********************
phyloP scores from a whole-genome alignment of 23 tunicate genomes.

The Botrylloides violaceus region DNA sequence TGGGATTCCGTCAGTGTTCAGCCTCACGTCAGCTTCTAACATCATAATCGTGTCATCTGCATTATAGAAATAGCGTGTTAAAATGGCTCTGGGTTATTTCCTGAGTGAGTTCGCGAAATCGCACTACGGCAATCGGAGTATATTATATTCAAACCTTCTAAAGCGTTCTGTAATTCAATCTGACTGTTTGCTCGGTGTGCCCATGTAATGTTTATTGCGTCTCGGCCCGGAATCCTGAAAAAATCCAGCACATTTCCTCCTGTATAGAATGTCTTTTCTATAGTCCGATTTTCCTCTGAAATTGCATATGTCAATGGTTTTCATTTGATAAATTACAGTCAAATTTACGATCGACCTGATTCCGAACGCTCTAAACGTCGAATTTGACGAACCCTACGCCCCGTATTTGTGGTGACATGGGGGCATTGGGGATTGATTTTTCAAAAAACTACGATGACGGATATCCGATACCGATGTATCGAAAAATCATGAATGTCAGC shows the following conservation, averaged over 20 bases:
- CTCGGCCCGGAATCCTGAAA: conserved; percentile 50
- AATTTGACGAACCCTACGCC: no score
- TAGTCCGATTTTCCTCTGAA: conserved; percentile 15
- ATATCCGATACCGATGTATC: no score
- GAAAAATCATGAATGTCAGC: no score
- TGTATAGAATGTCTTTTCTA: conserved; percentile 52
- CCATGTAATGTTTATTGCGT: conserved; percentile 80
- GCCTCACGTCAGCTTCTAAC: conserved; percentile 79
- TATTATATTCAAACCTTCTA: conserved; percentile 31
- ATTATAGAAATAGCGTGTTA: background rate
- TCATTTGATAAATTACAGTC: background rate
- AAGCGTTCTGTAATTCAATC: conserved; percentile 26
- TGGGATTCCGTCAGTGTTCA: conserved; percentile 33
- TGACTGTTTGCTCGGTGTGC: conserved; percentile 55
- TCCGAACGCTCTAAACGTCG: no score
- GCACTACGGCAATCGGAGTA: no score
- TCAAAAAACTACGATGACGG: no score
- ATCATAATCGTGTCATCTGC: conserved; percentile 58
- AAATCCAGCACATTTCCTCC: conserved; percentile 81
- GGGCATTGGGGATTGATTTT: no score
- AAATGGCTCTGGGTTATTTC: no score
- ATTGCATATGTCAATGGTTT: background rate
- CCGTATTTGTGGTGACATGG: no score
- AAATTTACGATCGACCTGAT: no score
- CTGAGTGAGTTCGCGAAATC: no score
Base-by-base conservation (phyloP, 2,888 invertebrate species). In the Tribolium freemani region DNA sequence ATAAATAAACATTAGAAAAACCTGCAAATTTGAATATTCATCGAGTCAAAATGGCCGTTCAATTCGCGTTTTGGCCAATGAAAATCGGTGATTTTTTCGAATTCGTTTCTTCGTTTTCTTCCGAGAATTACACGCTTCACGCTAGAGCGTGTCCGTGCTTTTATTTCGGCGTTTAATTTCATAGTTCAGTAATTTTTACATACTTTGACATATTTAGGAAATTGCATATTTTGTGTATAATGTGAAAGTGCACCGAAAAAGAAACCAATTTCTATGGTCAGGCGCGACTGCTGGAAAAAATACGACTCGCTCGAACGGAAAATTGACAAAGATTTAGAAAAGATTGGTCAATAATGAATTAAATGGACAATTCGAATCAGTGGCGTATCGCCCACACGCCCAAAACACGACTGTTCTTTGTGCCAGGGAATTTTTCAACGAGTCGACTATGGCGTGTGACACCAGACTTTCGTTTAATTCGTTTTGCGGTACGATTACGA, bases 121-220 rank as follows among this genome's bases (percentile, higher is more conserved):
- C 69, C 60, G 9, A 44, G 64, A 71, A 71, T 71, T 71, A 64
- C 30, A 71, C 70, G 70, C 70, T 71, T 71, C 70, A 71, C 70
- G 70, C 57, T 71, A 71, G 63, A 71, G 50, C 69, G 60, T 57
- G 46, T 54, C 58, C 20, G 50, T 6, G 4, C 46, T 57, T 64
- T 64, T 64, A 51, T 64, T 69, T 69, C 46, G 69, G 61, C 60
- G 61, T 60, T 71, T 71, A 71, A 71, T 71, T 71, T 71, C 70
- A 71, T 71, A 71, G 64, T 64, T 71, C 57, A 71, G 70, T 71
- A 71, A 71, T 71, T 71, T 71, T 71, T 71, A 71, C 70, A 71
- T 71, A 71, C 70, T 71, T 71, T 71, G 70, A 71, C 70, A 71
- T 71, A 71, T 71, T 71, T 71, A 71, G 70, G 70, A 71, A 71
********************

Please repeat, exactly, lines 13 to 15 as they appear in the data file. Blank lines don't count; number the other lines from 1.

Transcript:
- TCATTTGATAAATTACAGTC: background rate
- AAGCGTTCTGTAATTCAATC: conserved; percentile 26
- TGGGATTCCGTCAGTGTTCA: conserved; percentile 33